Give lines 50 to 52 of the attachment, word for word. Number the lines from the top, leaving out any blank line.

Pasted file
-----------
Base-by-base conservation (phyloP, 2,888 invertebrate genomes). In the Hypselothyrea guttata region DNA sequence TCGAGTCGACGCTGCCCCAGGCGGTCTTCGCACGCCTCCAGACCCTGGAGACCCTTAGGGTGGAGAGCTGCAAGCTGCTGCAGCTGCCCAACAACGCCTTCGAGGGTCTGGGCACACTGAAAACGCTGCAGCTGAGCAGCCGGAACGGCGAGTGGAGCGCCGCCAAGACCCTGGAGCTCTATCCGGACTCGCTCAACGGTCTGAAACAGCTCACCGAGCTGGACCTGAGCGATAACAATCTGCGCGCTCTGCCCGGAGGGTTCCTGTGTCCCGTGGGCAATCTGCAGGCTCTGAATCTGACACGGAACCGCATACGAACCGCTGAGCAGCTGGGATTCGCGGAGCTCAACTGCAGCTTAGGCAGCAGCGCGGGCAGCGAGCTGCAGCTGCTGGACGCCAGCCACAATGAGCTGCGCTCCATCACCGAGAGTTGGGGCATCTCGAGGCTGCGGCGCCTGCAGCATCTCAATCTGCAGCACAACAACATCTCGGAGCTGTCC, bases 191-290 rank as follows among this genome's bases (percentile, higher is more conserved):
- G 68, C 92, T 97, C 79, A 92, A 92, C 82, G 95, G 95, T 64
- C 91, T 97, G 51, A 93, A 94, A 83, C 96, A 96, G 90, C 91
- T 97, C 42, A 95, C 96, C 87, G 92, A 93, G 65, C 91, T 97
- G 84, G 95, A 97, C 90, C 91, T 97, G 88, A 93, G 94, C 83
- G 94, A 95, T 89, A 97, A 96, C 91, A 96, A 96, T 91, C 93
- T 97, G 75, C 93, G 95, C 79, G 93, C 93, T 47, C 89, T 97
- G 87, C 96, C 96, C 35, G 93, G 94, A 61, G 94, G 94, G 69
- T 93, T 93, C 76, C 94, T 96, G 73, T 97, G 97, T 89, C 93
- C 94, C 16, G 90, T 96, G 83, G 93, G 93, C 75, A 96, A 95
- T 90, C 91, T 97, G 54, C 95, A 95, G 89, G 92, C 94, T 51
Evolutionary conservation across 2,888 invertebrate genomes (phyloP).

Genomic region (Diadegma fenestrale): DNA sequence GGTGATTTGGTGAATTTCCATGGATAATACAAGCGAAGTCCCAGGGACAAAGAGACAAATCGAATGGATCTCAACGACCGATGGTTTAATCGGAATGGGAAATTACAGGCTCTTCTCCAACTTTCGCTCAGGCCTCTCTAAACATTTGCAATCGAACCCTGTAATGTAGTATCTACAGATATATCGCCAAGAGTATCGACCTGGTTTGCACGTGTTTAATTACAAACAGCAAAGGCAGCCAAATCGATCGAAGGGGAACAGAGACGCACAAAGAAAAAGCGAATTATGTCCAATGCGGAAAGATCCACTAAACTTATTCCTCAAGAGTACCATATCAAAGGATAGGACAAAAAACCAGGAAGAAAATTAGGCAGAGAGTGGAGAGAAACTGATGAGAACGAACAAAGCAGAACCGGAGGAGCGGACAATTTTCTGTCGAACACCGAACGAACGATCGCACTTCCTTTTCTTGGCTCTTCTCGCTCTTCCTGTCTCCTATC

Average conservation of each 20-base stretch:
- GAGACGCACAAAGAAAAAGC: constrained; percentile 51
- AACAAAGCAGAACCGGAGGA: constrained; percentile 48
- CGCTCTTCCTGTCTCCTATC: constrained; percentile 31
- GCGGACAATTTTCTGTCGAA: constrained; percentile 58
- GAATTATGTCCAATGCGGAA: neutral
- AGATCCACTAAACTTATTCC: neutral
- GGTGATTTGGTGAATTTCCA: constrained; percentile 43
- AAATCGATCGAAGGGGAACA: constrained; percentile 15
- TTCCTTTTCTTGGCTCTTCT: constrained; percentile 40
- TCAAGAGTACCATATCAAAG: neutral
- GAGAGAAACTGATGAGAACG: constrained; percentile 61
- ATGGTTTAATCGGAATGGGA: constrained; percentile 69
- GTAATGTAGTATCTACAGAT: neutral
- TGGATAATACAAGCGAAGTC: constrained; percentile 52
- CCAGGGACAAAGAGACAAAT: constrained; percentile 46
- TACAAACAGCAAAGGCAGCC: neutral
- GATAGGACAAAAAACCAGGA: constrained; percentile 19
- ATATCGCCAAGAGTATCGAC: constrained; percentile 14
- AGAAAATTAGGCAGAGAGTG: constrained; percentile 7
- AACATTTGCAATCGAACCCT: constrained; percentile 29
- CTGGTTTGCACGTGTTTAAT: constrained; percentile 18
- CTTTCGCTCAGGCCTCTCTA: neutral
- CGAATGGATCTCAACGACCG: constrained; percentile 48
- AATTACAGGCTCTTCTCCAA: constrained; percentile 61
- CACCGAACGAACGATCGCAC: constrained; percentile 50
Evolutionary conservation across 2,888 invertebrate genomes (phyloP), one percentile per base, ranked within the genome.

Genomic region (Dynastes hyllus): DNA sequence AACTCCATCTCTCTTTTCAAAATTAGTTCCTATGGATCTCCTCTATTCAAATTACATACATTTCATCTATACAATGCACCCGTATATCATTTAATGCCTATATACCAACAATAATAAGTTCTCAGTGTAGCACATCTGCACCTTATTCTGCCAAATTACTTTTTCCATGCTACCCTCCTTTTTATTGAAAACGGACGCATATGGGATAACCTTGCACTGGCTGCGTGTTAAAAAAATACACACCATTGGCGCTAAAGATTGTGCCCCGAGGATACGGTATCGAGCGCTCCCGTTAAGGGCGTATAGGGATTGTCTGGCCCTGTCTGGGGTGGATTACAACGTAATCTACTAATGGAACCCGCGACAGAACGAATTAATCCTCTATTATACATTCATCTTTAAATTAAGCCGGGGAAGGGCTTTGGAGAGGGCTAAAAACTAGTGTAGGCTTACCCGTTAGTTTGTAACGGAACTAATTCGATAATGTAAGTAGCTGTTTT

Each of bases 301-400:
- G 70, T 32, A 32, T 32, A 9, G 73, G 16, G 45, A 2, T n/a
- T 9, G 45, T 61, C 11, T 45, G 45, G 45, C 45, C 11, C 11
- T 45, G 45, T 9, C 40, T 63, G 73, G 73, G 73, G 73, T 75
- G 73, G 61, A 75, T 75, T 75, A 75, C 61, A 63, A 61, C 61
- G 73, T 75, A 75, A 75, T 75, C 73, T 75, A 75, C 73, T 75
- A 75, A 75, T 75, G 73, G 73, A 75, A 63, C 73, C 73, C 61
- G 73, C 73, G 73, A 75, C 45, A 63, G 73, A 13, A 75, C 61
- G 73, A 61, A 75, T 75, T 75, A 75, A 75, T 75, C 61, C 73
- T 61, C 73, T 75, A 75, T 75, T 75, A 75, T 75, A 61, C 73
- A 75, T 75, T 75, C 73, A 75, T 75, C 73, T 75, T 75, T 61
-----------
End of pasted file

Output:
- G 73, A 61, A 75, T 75, T 75, A 75, A 75, T 75, C 61, C 73
- T 61, C 73, T 75, A 75, T 75, T 75, A 75, T 75, A 61, C 73
- A 75, T 75, T 75, C 73, A 75, T 75, C 73, T 75, T 75, T 61